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Still feeling the repercussions of Ibaka blocking Duncan

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Coming to grips with Game 6's unsightly poetry.

Isaiah J. Downing-USA TODAY Sports

With 3:14 to go in a Game 6 that the Spurs had no business slogging their way back into, Tim Duncan jumped.

The worst-kept secret in the NBA for the good part of the last decade has been that Tim Duncan rarely does it -- at least, not in the traditional two-feet-off-the-ground sort of way. Somewhere over the course of five titles, two MVPs and a war-chest of other awards, he's figured the game out in a way that precludes resorting to one of its most basic skills, outwitting players far younger and more athletic, anchoring a couple of all-time great defenses and winning more jump (?) balls than just about everybody in the modern era.

It's a quality that's spared his knees a great deal of unwanted impact, allowing him to extend a peerless career beyond the eras of the Spurs-killing Phoenix Suns and the world-beating Heatles, while sparing us fans the brunt of his eventual exit. Instead of lunging directly at his limitations, Duncan deftly skirted them, using his sense of geometry to consistently be at the right place at the right time.

So it couldn't have been scripted any better that Duncan, the towering quintessence of Spurs basketball for nearly two decades, had the ball in his hands with the chance to make the biggest play yet in what was starting to loosely resemble the largest comeback in playoffs history.

Rolling off a screen, he received a great bounce pass from Kawhi Leonard, gathered and left his feet -- directly towards the hoop, and Serge Ibaka.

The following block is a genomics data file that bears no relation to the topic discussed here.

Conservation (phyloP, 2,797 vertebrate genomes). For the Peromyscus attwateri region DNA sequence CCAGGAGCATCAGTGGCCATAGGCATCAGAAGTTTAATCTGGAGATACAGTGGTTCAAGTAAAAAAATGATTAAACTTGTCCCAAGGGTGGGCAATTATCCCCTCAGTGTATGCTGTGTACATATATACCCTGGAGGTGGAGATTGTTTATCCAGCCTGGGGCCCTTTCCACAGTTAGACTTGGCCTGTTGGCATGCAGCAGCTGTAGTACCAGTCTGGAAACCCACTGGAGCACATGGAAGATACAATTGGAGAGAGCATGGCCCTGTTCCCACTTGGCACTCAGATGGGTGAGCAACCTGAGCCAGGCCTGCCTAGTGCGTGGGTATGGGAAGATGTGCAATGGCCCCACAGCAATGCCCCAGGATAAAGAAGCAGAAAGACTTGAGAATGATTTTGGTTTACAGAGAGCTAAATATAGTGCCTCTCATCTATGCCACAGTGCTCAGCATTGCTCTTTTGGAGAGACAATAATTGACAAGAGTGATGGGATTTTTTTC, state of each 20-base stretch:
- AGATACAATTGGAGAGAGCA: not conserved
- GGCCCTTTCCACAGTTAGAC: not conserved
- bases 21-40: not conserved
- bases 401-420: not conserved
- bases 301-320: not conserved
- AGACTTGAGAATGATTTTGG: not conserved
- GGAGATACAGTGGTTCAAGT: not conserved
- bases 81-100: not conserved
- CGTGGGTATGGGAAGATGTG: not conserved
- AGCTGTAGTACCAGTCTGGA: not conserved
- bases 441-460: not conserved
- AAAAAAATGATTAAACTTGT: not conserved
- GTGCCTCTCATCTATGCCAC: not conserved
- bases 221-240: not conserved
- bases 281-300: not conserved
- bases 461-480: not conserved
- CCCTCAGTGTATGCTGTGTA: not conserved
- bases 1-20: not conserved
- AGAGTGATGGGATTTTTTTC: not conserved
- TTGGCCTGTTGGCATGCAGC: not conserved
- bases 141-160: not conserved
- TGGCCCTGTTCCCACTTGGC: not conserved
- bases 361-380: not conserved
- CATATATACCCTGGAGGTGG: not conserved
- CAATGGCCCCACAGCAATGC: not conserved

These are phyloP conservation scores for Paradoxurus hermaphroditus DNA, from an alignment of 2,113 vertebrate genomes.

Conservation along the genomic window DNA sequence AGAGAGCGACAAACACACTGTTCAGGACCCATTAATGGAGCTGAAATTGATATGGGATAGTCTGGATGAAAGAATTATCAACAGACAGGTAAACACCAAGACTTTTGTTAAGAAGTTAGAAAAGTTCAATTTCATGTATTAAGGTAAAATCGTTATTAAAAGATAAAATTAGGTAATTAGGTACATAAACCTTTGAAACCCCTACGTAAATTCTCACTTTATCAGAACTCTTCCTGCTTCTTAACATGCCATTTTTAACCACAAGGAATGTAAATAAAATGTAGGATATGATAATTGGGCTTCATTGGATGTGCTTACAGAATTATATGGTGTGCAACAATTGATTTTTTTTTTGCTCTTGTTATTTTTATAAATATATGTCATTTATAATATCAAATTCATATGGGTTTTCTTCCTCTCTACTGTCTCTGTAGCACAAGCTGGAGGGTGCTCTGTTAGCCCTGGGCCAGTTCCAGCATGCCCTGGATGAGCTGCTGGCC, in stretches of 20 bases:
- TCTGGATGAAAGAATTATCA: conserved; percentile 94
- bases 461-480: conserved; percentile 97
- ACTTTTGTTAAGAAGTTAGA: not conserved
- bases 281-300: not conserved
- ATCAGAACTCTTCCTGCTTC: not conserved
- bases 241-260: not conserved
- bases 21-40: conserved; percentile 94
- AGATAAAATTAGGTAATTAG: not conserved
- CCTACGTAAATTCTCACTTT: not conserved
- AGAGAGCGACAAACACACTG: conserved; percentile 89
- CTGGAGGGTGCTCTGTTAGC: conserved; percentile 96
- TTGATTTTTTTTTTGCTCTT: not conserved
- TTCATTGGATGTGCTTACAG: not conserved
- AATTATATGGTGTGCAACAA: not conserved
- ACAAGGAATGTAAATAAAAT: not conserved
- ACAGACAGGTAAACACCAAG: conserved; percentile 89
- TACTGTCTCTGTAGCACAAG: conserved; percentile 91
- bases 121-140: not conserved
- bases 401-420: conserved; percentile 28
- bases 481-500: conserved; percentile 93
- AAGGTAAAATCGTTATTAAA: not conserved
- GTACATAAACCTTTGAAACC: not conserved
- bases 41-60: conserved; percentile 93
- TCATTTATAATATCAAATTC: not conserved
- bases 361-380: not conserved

It's possible the wrap-around pass to LaMarcus Aldridge may have been there for a more lithe, not-so-40-year-old center. But Ibaka may have just as easily gotten a hand on that, anyway.

What he decided in that instant was to place trust in his ability to put the ball in the basket for what would have been his 21st point of the game. It was a single possession boiled down to a singularly poetic moment: a well-designed play of good intentions met by a superior athlete with opposing intentions. It's not too great a leap to see the parallels between it and the series on the whole, with the ensuing block affirming and helping ensure the final result.

Duncan was still getting to his feet by the time Oklahoma City's two stars had raced the ball up the floor for the quick slam, bumping the lead back to 13. Gregg Popovich answered with a timeout and the Thunder players rejoiced, affording the Big Fundamental a moment to collect himself amid the cheers of some 18,200 screaming fans.

We'd seen a similar look on his face before -- most notably following his Game 7 miss against Miami in 2013 -- but there was no defiant floor slap this time. Duncan stood, his head hanging low long enough for the cameras to zoom in on his tired face, and then he walked alone back to the bench.

It was as precipitously human a moment you see in sports. Fandom can be torturous enough on its own, and aging is that malady that binds us all, including our beloved icons -- to see the fallout of both represented at the same time felt, at best, prophetically significant and, at worst, still worth writing about.

Figuratively speaking, it's crystal clear what it all means. But I've literally got no idea what a man who's surprised us time and time again will do. For now I'll just thank him for last season and that exhilarating fourth quarter of Game 6 that made me believe almost anything was possible.